What the Research says about LGBTQ+ People and Substance Use

images holding handsAuthor: Ash Husband

Research in both Scotland and across the United Kingdom (UK) suggests that Lesbian, Gay, Bisexual, Transgender, and Queer (LGBTQ+) people are more likely to use alcohol and other drugs and develop problematic or dependant use than the general population (Emslie, Lennox & Ireland, 2015; Valentine & Maund, 2016; Bachmann & Gooch, 2018). Similar to disproportionate rates of mental ill-health experienced by LGBTQ+ people, disproportionate use of alcohol and other drugs and associated harms represent one of many health inequalities facing LGBTQ+ people (Bachmann & Gooch, 2018).

The impact of minority stress is understood as a correlate for increased substance use experienced by sexual minority populations (Boyle, Labrie, Costine & Witkovic, 2016). Similarly, Valentine and Maund (2016) note that half of the transgender respondents to their Scotland based research identified that their substance use had been affected by stressors related to being transgender. Additionally, there is evidence that LGBTQ+ people fear and face unequal treatment, discrimination and stigma when accessing alcohol and other drug and healthcare services (Emslie et al 2015; Valentine & Maund, 2016; Bachmann & Gooch, 2018). In spite of such evidence, there is no explicit mention of LGBTQ+ people in the Rights, Respect, and Recovery: Alcohol and Drug Treatment Strategy (Scottish Government, 2018).

Alongside the impact of minority stress and structural factors like discrimination and stigma, Emslie et al. (2015) report that increased alcohol use amongst LGBTQ+ populations may be influenced by the social context of LGBTQ+ people’s lives, including through the normalisation and availability of alcohol, particularly on the commercial gay scene, and in the role of alcohol in identity construction for LGBTQ+ people. Yet despite identifying specific risk factors within the social context of LGBTQ+ people lives, barriers exist that make it more difficult for LGBTQ+ people to access timely, responsive and sensitive healthcare and support, or access LGBTQ+ spaces that are not alcohol and drug-centric.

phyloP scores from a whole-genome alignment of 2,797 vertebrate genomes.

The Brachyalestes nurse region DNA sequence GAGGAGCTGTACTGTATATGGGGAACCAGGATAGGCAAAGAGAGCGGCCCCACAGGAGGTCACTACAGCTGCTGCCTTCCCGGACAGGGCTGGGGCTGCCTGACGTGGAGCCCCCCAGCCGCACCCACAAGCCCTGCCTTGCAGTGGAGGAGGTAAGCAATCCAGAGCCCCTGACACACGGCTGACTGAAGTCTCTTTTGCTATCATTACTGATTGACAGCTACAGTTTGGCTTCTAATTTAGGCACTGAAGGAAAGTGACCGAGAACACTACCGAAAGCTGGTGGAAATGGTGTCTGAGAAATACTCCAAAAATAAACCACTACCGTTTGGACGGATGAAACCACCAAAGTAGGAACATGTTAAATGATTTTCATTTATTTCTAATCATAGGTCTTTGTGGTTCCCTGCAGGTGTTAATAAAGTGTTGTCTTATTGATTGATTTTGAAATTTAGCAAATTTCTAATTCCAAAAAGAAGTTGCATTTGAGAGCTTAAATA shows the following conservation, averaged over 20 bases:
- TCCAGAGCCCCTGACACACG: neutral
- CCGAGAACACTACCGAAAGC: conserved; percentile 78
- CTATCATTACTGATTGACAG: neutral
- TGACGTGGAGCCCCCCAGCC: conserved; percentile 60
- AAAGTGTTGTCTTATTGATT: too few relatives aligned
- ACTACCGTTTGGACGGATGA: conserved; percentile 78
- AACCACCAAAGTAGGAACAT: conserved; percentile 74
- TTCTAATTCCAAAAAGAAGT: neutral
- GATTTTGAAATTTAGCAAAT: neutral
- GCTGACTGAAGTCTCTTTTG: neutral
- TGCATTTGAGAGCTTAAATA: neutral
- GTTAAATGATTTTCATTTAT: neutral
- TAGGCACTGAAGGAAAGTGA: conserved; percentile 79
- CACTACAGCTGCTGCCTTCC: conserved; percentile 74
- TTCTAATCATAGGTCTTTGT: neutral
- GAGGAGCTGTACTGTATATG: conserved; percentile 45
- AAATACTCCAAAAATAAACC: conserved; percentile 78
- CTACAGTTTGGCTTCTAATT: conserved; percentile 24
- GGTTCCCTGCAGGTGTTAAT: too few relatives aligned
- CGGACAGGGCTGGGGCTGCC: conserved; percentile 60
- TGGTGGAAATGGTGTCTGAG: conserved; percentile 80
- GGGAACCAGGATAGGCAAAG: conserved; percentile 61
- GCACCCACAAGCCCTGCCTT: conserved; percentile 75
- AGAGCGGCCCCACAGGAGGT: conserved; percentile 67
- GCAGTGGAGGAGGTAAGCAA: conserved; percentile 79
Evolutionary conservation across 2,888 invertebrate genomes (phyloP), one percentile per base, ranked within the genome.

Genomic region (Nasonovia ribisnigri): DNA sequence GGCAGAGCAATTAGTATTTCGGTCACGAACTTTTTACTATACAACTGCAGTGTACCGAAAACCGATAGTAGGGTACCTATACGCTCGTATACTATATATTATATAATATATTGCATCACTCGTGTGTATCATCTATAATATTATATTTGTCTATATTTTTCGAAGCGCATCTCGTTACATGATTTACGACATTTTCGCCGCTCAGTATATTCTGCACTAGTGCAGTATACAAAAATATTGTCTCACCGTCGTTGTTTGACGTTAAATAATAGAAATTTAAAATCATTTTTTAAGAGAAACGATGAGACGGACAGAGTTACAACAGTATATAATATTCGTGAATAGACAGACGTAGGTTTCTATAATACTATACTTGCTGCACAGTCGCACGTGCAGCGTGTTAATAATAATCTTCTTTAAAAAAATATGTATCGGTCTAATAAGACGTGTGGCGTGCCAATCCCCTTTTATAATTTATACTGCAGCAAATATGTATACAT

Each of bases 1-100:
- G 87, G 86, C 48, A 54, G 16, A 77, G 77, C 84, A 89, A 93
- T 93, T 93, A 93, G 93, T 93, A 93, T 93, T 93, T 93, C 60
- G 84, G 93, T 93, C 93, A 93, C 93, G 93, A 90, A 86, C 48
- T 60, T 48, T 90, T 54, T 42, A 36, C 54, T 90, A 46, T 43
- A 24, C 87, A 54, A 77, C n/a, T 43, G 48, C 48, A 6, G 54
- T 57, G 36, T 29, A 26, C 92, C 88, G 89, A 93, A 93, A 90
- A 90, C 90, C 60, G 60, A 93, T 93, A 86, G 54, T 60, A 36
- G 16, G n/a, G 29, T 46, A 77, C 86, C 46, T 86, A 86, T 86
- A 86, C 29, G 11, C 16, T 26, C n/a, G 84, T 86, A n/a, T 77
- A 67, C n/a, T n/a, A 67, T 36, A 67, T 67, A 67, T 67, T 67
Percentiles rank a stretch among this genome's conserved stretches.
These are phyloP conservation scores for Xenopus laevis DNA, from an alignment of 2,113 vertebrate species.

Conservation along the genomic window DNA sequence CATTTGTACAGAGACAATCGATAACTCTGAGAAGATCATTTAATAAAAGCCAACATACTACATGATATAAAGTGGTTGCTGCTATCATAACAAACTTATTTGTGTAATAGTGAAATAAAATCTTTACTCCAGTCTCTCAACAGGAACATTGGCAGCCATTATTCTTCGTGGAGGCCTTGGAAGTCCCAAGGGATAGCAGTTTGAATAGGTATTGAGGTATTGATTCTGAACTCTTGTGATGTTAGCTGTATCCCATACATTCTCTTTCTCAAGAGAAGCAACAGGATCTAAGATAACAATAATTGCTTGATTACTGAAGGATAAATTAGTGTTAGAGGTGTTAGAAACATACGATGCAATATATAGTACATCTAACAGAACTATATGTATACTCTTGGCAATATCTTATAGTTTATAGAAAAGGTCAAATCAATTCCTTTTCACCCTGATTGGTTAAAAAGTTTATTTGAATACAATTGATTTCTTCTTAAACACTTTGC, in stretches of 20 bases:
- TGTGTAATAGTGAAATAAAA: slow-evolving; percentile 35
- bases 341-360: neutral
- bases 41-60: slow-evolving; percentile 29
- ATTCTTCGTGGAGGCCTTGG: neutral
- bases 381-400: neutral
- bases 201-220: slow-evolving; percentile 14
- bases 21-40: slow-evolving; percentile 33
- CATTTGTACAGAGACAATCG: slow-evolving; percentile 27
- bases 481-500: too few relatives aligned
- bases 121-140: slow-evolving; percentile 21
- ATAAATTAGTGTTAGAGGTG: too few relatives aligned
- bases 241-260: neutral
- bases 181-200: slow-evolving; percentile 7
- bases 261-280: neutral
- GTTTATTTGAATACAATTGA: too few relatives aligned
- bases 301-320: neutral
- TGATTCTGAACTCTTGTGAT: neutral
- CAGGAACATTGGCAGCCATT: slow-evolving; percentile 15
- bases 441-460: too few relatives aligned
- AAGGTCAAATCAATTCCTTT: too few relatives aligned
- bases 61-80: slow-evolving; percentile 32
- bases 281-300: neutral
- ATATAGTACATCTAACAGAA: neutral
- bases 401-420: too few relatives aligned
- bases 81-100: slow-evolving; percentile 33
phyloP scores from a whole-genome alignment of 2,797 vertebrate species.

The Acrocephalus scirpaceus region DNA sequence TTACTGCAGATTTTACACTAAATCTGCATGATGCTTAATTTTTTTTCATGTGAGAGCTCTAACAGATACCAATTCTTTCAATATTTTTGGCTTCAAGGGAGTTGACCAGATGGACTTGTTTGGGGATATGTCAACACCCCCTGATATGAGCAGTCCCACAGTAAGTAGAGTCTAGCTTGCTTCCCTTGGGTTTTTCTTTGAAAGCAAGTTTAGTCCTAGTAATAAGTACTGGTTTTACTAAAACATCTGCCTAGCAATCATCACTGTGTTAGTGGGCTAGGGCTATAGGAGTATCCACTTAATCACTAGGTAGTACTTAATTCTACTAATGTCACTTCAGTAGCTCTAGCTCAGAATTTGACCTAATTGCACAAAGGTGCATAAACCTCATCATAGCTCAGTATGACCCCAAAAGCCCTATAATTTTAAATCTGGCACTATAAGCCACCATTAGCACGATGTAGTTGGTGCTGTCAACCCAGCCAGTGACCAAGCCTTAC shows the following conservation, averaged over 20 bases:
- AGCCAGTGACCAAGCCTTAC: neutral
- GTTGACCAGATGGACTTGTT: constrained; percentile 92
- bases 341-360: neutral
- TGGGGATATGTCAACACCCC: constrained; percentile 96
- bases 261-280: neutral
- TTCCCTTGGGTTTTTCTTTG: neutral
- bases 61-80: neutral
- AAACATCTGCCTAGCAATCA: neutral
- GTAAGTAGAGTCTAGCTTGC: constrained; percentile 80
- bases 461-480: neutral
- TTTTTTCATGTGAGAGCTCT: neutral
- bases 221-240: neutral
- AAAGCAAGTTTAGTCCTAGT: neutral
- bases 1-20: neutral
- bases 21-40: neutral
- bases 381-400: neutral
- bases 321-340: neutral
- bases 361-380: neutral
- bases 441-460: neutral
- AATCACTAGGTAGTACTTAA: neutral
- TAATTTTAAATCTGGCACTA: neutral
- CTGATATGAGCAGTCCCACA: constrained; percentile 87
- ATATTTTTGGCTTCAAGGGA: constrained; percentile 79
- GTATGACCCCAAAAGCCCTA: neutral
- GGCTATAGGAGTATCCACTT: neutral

Emslie et al (2015) note that LGBTQ+ people reported a reluctance to disclose their gender identity or sexual orientation to healthcare providers. Additionally, LGBTQ+ people indicated that they felt that alcohol services and peer support groups did not provide a safe and welcoming environment for LGBTQ+ people due to assumptions of heterosexuality and a perception that services and support groups were ‘macho’ or ‘intimidating’ (Emslie et al., 2015).

Furthermore, in the Stonewall LGBT in Britain Health report, Bachmann and Gooch (2018) report that in the UK thirteen percent of LGBTQ+ people have experienced unequal treatment by healthcare staff because they were LGBTQ+ and shockingly thirty-two percent of transgender individuals have experienced unequal treatment by healthcare staff due to their gender identity or trans status (Bachmann & Gooch, 2018). Valentine and Maund (2016) highlight that many transgender people in Scotland fear to access alcohol and other drug services, citing concerns about harassment, lack of understanding, and even fear of violence. Those who had accessed alcohol and other drug services noted experiences of feeling that services didn’t know enough about being transgender to help them, hearing hurtful or insulting language about being trans, being misgendered, or experiencing silent harassment (ie: being stared at or whispered about).

This evidence paints a picture of just some of the stigma, structural barriers, and inequality that LGBTQ+ people face when accessing healthcare and support regarding alcohol and other drug-related harms. It is of equal importance to recognise the impact of harmful substance use on the loved ones surrounding the individual, some of whom may be LGBTQ+ themselves. This is particularly pertinent when considering that LGBTQ+ people experience increased barriers to healthcare and support and thus may rely more-so on informal supports. It is inevitable that LGBTQ+ partners, families, friends, and LGBTQ+ communities more broadly are impacted by increased alcohol and drug-related harms, likely exacerbated and intensified by barriers to accessing equitable healthcare and support.

Given Emslie et al. (2015) assertion that social context is related to increased harmful alcohol use amongst LGBTQ+ people, it is precisely within this social context that there may be an opportunity to work alongside LGBTQ+ communities to begin the work of reducing alcohol and other drug-related health inequalities. A grassroots whole of community approach may be of value to reducing the disproportionate alcohol and drug-related harms experienced both directly and indirectly by LGBTQ+ individuals, families, and communities.



Bachmann, C. & Gooch, B. (2018). LGBT in Britain: Health Report. Retrieved from https://www.stonewall.org.uk/system/files/lgbt_in_britain_health.pdf

Boyle, S., Labrie, J., Costine, L. & Witkovic, Y. (2016). “It’s how we deal”: Perceptions of LGBT peers use of alcohol and other drugs to cope and sexual minority adults’ own substance motivated substance use following the Pulse nightclub shooting. Addictive Behaviours, 65 (2017), 51-55. Retrieved from www.elsevier.com/locate/addictbeh

Emslie, C., Lennox, J & Ireland, L. (2015). The social context of LGBT people’s drinking in Scotland.  Retrieved from https://www.shaap.org.uk/images/shaap-glass-report-web.pdf

Scottish Government. (2018). Rights, Respect and Recovery: Alcohol and Drug Treatment Strategy. Retrieved from https://www.gov.scot/publications/rights-respect-recovery/

Valentine, V. & Maund, O. (2016). Trans Inclusion in Drug and Alcohol Services. Retried from https://www.scottishtrans.org/alcohol-and-drug-services

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